Recent developments in military uniforms have revealed that the Russian army may soon be wearing helmets that could render them invisible due to “Chameleon-like” fibres.
It seemed the right time to look at the changing face of military uniforms through the ages and how the many and varied colours and styles have affected and protected the men who wore them.
Military uniforms have always been a necessity on the battlefield for the simple expedient of telling friend from foe. It wasn’t until the Roman army began clothing its men in generic armour and uniforms however that military uniforms began to take on a certain amount of regularity. The difference between regiments or units would be designated by the colour of helmet plumes or by shield design.
As armies grew in size, the need for uniforms became paramount. Even during the Wars of the Roses, the Hundred Years War and other medieval conflicts, the armies were differentiated usually by the family colours of the Barons who commanded large parts of them.
It wasn’t until the English Civil War that both sides began to wear uniforms specific to the side they were fighting for. Oliver Cromwell’s New Model Army was generically clothed and equipped to make them stand out from other regular troops. As time progressed different countries adopted specific colours for uniforms. Red for the British, Blue or White for the French, dark blue for the Prussians, green for the Russians and white for the Austrians.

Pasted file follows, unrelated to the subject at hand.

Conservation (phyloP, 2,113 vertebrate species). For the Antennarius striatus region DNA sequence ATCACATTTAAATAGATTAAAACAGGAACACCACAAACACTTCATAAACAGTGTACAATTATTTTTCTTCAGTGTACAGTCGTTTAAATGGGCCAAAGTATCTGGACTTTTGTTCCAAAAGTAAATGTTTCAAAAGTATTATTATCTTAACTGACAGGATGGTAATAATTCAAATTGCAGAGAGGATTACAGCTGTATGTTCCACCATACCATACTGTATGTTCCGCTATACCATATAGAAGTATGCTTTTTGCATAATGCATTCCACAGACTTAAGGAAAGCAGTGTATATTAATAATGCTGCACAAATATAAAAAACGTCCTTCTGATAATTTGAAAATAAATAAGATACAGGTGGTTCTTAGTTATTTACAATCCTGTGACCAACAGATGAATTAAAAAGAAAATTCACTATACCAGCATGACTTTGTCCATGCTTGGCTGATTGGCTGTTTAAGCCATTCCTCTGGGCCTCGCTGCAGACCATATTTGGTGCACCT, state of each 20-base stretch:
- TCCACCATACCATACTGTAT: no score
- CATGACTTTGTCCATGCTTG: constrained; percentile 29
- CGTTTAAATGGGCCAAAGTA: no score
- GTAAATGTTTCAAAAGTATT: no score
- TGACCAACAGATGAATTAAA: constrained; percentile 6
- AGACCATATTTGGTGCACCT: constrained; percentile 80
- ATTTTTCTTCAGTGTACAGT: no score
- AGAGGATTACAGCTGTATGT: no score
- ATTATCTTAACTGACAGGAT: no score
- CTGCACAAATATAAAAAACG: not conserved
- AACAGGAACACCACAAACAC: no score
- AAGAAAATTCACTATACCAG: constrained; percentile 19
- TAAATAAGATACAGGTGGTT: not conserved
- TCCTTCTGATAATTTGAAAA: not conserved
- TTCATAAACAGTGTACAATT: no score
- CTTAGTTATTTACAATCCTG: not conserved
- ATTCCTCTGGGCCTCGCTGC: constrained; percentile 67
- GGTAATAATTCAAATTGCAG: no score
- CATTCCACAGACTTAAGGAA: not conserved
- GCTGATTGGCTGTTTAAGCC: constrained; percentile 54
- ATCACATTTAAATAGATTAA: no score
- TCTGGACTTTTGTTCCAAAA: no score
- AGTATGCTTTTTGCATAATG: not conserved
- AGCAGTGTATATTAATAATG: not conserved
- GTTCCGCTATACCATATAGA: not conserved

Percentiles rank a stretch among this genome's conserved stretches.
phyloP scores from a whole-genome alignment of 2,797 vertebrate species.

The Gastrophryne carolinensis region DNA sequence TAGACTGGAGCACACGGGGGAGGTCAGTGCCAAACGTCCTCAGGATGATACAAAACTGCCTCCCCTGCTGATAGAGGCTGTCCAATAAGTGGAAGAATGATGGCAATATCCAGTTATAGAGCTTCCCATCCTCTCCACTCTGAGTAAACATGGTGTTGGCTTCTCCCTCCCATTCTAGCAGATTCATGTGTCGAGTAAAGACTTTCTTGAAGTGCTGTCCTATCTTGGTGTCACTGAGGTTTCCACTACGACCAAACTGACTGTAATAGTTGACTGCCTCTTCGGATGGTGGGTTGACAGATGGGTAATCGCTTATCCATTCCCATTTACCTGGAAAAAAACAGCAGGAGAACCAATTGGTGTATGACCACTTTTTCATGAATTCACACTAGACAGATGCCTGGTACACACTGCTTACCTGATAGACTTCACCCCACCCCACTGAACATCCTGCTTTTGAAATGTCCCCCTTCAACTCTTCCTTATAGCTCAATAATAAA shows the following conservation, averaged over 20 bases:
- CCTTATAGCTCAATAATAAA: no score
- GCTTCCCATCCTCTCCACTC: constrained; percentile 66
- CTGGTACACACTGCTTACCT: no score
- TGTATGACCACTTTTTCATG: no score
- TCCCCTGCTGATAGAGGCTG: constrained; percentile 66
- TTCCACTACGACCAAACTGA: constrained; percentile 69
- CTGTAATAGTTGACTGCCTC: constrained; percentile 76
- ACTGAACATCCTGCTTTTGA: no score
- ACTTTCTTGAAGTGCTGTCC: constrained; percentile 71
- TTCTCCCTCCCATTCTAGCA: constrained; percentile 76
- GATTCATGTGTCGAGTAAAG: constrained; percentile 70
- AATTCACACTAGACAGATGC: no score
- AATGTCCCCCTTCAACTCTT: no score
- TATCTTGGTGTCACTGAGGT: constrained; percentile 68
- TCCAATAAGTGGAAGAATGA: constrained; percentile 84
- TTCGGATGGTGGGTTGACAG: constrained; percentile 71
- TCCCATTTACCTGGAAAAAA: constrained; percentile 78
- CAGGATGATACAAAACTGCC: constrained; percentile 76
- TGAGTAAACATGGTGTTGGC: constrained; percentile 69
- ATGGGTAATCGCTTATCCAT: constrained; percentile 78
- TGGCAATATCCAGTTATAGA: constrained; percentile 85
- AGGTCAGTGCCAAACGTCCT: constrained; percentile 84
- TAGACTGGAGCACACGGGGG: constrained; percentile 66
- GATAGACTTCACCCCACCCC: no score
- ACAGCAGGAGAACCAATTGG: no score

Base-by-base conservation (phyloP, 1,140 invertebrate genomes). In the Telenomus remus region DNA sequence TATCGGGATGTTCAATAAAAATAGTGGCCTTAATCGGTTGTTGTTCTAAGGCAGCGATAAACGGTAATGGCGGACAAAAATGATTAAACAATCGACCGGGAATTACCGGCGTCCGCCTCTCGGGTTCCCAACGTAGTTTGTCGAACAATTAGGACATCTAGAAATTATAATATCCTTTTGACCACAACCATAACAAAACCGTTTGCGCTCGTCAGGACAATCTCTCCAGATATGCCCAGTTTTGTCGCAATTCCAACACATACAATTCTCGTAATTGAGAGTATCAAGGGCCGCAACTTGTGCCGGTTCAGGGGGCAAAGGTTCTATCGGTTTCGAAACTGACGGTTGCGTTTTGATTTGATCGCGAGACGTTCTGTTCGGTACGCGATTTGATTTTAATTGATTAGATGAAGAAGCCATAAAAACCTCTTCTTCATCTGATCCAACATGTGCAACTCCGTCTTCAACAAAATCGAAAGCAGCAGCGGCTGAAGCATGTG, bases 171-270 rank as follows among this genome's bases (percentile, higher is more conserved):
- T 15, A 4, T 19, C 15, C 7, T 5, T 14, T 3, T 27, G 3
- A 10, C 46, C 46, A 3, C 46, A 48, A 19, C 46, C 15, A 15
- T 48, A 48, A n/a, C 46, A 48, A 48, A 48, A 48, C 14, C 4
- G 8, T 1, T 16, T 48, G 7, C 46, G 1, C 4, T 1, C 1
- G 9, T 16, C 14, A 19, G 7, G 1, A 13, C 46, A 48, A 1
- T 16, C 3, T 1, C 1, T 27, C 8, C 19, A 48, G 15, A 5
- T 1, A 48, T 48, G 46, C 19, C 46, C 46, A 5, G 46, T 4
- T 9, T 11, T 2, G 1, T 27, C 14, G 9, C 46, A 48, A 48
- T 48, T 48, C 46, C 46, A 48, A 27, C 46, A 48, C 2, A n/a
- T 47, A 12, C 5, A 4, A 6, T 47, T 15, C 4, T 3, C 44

And all of these uniforms seemed to reach their zenith during the Napoleonic wars. Never before had there been such wide and varied colours seen on a battlefield. Hussars in multi-coloured, fur-trimmed jackets. Lancers in green and blue. Heavy cavalry white and dark blue with metal breastplates and brightly coloured crests and plumes. Never before had battles been so beautiful to look at but also so potentially lethal for the participants. Bright colours made it hard to hide on a field of battle and the idea of camouflage was more or less ignored until the late nineteenth century. Indeed, up until the Boer War in 1899, the British army was still clothed in its traditional bright red tunics which were horribly visible in the wide-open spaces and dusty terrain of South Africa.
The change to khaki coloured uniforms was precipitated by losses during the Boer War and the colour of the uniform was retained through the First and the Second World War.
As the nature of war itself changed, the need for camouflage was imperative. With the disappearance of massed ranks of men, the individual soldier became more of a valued commodity and many conflicts took place within urban settings rather than the open fields that had been battlefields in days gone by so uniforms were adapted to that.
With the advent of “chameleon-like” technology and the possibility of soldiers becoming ‘invisible’ on a battlefield the future of combat and uniforms is inextricably mixed.